Library views of student perceptions

The survey did not set out to determine students’ views directly (there are many other studies that have done that and some are discussed in accompanying Horizon Scan part of this study) but it did ask for comments ‘on the perception that there may be a growing problem with the way in which students interact with library resources'.

The Google metaphor

Almost all respondents acknowledged that Google ‘metaphor’ has changed the game, shifted the paradigm. There is clearly a high awareness of the problem that is summed up by Welsh understatement. ‘Generally, the delivery of library resources is not well attuned to student expectations, learning styles, study environment or lifestyles’. A university in the North West noted that ‘many students go to Google first and go no further’ and went on: ‘Students are working in different ways: they are often time limited and off campus and this will affect their behaviour: desktop searching for e-resources is easier. Google searches are based on content and relevance searching. Our ideal LMS would include a semi-commercial version of Google.’

An expectation that all resources should be full text was widely noted. Despite the shortcoming of the Google only approach, ‘disappointment is exacerbated when the students find a resource via Google etc only to find that they then do not have full-text access, because the library does not subscribe’ it may be perfectly rational behaviour, at least for undergraduates. A West Country university commented that, there is a ‘changing attitudes to study by students … a means to an end” – that end being a degree. The majority of students no longer come to university to “read” for a degree – to study a subject because they enjoy it – so there is probably little “reading around” the subject’. Google may simply be ‘good enough’

Recognising Barriers

Libraries noted a number of barriers to students in the existing institutional and library set up. A Russell Group university reported that ‘students, including academic staff, are having problems in distinguishing the e-journals we list and those with full text access. Not enough information is displayed to help them to understand what they are able to have access to. More is less in this case, as they lost their way in the maze of resources. Students are still not conversant with searching strategies’ A Midland University put it this way. ‘People tend not to think in terms of library concepts/flows, i.e., bib searching and then using multiple additional tools to find out where the material is and to access it. They want fast, accessible results which will suffice (good enough) not a fragmented utility for deep and exhaustive research’. Libraries and library systems tend to categorise and provide access to resources such as books, print journals, e-journal, thesis, databases etc by format, which is not the way users typically view the world.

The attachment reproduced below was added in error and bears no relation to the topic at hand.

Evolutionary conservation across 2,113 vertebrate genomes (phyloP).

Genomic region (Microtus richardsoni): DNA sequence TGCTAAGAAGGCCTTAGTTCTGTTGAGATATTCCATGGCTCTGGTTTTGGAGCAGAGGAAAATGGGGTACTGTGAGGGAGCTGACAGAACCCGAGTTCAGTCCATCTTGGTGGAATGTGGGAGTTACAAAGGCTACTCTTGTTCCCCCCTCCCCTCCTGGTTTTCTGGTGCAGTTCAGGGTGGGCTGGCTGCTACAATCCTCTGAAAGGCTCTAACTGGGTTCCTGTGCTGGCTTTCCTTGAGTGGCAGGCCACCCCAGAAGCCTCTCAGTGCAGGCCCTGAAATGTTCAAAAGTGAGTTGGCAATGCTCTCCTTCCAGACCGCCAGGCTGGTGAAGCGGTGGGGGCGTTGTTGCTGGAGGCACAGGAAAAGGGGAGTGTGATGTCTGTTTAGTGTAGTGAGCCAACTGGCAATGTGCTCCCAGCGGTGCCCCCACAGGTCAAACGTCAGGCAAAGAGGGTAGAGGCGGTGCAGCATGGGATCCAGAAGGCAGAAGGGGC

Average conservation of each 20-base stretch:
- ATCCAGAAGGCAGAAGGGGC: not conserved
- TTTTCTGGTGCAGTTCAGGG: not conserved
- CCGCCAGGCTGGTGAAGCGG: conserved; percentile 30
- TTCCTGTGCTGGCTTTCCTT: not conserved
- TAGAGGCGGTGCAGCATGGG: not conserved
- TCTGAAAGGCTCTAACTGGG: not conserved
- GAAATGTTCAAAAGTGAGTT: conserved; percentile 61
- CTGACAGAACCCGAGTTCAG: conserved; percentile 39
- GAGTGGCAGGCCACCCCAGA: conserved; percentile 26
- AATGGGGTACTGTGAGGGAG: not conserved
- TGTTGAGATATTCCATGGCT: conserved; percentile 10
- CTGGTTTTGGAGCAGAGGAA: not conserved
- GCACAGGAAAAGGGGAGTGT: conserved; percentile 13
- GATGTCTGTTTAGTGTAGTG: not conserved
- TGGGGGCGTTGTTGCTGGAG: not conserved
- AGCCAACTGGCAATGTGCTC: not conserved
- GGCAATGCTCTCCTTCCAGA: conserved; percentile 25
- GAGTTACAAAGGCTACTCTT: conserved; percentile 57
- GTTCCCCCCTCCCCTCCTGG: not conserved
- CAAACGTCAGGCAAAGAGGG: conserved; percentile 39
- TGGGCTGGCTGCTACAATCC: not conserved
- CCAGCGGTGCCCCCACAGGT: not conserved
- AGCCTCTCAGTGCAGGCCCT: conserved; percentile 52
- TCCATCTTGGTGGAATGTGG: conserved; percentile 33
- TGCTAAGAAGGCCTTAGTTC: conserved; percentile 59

One of the first barriers put in front of users is the need to ‘sign-on’. ‘Staff and students don't understand why we "need" so many logins!’ complained one college. Users are then confronted with a great complexity of resources and ‘Too many separate tools and interfaces which are not easy to use.’ And as noted above even if they find a relevant resource they may find it is not licensed by the institution and so not available to them. Users may find the lack of a UK wide approach to this problem of licensed resources confusing and surprising. The JISC supported National e-Journals Initiative (Nesli) is a ‘national initiative for the licensing of electronic journals on behalf of the higher and further education and research communities’ and is worthy of note but is far from addressing the problem from a user perspective.